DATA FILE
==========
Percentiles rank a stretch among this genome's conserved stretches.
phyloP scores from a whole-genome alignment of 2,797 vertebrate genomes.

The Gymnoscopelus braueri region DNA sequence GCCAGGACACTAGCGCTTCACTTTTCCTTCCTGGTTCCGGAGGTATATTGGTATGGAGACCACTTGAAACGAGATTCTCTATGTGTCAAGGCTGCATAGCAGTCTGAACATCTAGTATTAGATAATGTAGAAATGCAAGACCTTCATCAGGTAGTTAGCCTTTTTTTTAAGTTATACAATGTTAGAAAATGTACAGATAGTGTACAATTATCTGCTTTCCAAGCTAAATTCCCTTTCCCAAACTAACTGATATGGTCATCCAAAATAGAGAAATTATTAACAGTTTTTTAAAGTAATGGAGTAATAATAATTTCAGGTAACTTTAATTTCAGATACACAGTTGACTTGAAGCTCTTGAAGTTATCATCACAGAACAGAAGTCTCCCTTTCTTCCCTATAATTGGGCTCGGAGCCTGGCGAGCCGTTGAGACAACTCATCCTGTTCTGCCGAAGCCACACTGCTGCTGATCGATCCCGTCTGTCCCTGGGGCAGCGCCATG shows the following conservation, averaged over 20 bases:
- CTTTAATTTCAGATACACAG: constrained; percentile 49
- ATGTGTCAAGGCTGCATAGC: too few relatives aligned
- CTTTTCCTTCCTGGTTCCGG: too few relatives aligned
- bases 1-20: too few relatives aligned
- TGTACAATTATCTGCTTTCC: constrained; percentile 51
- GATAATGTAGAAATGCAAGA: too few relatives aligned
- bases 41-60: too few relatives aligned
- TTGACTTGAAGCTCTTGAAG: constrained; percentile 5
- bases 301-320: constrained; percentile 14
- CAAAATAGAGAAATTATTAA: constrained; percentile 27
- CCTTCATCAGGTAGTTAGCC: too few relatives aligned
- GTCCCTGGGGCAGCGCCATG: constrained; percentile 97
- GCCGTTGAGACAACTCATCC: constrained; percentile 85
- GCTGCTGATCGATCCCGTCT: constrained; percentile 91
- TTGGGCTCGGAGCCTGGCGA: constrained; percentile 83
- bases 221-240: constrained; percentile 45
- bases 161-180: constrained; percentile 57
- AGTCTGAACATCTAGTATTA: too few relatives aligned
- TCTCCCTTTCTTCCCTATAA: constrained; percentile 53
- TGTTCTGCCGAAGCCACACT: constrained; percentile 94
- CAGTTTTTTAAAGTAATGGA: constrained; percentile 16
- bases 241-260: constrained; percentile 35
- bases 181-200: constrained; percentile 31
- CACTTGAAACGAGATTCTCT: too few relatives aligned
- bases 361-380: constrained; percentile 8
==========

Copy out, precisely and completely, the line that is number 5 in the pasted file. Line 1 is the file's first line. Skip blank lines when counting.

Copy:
- ATGTGTCAAGGCTGCATAGC: too few relatives aligned